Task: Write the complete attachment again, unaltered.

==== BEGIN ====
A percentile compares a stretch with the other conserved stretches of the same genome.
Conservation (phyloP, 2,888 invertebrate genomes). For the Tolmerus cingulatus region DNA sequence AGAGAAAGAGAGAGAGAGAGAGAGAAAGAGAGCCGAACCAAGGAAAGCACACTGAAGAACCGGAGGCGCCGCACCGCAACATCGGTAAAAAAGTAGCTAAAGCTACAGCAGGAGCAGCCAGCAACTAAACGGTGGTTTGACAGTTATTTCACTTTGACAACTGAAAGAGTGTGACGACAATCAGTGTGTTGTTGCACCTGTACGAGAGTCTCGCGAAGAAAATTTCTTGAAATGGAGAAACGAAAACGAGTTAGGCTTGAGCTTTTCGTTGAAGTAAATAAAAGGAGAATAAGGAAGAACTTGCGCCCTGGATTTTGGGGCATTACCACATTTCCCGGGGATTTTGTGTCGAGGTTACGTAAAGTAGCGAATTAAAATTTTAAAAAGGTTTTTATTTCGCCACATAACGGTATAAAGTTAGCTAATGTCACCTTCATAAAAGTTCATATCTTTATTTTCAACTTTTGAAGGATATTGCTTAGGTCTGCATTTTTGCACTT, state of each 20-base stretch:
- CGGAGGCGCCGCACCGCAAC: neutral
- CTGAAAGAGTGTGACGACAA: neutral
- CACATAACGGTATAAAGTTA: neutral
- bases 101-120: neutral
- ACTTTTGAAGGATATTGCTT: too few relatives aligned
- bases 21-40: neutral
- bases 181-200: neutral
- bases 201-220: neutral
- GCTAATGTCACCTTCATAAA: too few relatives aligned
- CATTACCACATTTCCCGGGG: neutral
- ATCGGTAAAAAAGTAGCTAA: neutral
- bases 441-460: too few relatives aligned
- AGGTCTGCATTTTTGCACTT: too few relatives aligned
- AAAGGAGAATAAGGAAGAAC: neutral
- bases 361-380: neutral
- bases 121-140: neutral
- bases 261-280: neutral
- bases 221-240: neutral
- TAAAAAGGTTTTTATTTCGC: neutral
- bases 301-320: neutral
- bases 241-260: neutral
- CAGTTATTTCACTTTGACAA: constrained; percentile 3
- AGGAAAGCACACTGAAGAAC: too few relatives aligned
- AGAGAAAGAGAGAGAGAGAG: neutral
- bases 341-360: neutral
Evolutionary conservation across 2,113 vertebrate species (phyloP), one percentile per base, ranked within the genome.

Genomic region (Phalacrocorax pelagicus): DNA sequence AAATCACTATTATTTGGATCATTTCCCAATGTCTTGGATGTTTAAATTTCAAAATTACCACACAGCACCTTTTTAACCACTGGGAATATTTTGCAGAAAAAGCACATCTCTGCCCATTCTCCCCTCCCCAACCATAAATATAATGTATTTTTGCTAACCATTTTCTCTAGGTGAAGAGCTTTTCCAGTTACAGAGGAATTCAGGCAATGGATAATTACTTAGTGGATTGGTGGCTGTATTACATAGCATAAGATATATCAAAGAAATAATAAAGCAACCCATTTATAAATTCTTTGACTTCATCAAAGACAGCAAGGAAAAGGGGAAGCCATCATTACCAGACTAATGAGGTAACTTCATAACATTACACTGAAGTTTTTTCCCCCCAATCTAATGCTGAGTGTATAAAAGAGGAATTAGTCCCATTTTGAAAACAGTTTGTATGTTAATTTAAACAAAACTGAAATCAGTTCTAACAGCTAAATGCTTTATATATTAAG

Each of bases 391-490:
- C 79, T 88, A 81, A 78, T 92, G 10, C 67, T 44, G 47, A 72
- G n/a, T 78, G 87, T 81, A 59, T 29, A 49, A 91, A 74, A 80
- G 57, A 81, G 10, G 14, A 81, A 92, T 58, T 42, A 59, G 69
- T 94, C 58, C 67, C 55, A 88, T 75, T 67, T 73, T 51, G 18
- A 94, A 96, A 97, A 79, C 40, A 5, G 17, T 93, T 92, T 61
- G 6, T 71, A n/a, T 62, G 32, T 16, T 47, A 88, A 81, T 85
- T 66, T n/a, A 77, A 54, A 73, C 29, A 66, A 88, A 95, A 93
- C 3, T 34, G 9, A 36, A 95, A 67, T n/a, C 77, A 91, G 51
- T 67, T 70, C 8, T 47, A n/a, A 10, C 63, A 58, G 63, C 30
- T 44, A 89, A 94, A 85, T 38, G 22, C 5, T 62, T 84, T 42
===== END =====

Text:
A percentile compares a stretch with the other conserved stretches of the same genome.
Conservation (phyloP, 2,888 invertebrate genomes). For the Tolmerus cingulatus region DNA sequence AGAGAAAGAGAGAGAGAGAGAGAGAAAGAGAGCCGAACCAAGGAAAGCACACTGAAGAACCGGAGGCGCCGCACCGCAACATCGGTAAAAAAGTAGCTAAAGCTACAGCAGGAGCAGCCAGCAACTAAACGGTGGTTTGACAGTTATTTCACTTTGACAACTGAAAGAGTGTGACGACAATCAGTGTGTTGTTGCACCTGTACGAGAGTCTCGCGAAGAAAATTTCTTGAAATGGAGAAACGAAAACGAGTTAGGCTTGAGCTTTTCGTTGAAGTAAATAAAAGGAGAATAAGGAAGAACTTGCGCCCTGGATTTTGGGGCATTACCACATTTCCCGGGGATTTTGTGTCGAGGTTACGTAAAGTAGCGAATTAAAATTTTAAAAAGGTTTTTATTTCGCCACATAACGGTATAAAGTTAGCTAATGTCACCTTCATAAAAGTTCATATCTTTATTTTCAACTTTTGAAGGATATTGCTTAGGTCTGCATTTTTGCACTT, state of each 20-base stretch:
- CGGAGGCGCCGCACCGCAAC: neutral
- CTGAAAGAGTGTGACGACAA: neutral
- CACATAACGGTATAAAGTTA: neutral
- bases 101-120: neutral
- ACTTTTGAAGGATATTGCTT: too few relatives aligned
- bases 21-40: neutral
- bases 181-200: neutral
- bases 201-220: neutral
- GCTAATGTCACCTTCATAAA: too few relatives aligned
- CATTACCACATTTCCCGGGG: neutral
- ATCGGTAAAAAAGTAGCTAA: neutral
- bases 441-460: too few relatives aligned
- AGGTCTGCATTTTTGCACTT: too few relatives aligned
- AAAGGAGAATAAGGAAGAAC: neutral
- bases 361-380: neutral
- bases 121-140: neutral
- bases 261-280: neutral
- bases 221-240: neutral
- TAAAAAGGTTTTTATTTCGC: neutral
- bases 301-320: neutral
- bases 241-260: neutral
- CAGTTATTTCACTTTGACAA: constrained; percentile 3
- AGGAAAGCACACTGAAGAAC: too few relatives aligned
- AGAGAAAGAGAGAGAGAGAG: neutral
- bases 341-360: neutral
Evolutionary conservation across 2,113 vertebrate species (phyloP), one percentile per base, ranked within the genome.

Genomic region (Phalacrocorax pelagicus): DNA sequence AAATCACTATTATTTGGATCATTTCCCAATGTCTTGGATGTTTAAATTTCAAAATTACCACACAGCACCTTTTTAACCACTGGGAATATTTTGCAGAAAAAGCACATCTCTGCCCATTCTCCCCTCCCCAACCATAAATATAATGTATTTTTGCTAACCATTTTCTCTAGGTGAAGAGCTTTTCCAGTTACAGAGGAATTCAGGCAATGGATAATTACTTAGTGGATTGGTGGCTGTATTACATAGCATAAGATATATCAAAGAAATAATAAAGCAACCCATTTATAAATTCTTTGACTTCATCAAAGACAGCAAGGAAAAGGGGAAGCCATCATTACCAGACTAATGAGGTAACTTCATAACATTACACTGAAGTTTTTTCCCCCCAATCTAATGCTGAGTGTATAAAAGAGGAATTAGTCCCATTTTGAAAACAGTTTGTATGTTAATTTAAACAAAACTGAAATCAGTTCTAACAGCTAAATGCTTTATATATTAAG

Each of bases 391-490:
- C 79, T 88, A 81, A 78, T 92, G 10, C 67, T 44, G 47, A 72
- G n/a, T 78, G 87, T 81, A 59, T 29, A 49, A 91, A 74, A 80
- G 57, A 81, G 10, G 14, A 81, A 92, T 58, T 42, A 59, G 69
- T 94, C 58, C 67, C 55, A 88, T 75, T 67, T 73, T 51, G 18
- A 94, A 96, A 97, A 79, C 40, A 5, G 17, T 93, T 92, T 61
- G 6, T 71, A n/a, T 62, G 32, T 16, T 47, A 88, A 81, T 85
- T 66, T n/a, A 77, A 54, A 73, C 29, A 66, A 88, A 95, A 93
- C 3, T 34, G 9, A 36, A 95, A 67, T n/a, C 77, A 91, G 51
- T 67, T 70, C 8, T 47, A n/a, A 10, C 63, A 58, G 63, C 30
- T 44, A 89, A 94, A 85, T 38, G 22, C 5, T 62, T 84, T 42